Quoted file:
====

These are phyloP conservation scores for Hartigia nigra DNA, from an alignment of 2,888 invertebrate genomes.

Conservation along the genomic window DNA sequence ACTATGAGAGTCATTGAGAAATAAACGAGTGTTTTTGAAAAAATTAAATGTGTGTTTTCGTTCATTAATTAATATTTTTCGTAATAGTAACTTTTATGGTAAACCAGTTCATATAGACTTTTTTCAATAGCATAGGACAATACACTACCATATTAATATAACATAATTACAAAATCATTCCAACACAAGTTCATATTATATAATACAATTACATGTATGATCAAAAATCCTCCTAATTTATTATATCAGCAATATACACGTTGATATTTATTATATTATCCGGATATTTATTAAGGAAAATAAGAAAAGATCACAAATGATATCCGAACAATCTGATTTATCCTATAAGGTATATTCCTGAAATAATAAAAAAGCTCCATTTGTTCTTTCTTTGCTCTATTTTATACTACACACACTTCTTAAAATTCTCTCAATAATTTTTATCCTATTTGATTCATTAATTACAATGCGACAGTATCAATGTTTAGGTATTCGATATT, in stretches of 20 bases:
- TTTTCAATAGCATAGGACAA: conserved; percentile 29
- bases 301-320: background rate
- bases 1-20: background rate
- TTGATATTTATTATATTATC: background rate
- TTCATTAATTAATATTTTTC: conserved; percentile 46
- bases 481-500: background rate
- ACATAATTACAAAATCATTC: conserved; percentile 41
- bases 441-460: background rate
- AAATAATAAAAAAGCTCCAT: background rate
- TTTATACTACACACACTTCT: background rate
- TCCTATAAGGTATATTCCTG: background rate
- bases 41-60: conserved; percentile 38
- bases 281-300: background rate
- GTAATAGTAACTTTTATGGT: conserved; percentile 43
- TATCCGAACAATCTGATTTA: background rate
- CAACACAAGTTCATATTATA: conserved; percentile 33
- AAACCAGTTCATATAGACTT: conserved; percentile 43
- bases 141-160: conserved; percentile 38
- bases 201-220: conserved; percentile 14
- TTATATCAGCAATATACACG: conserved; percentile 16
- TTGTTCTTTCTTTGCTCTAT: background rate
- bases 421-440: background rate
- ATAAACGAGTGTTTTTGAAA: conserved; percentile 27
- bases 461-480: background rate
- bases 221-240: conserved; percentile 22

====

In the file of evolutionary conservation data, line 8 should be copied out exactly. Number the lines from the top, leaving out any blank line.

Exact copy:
- bases 481-500: background rate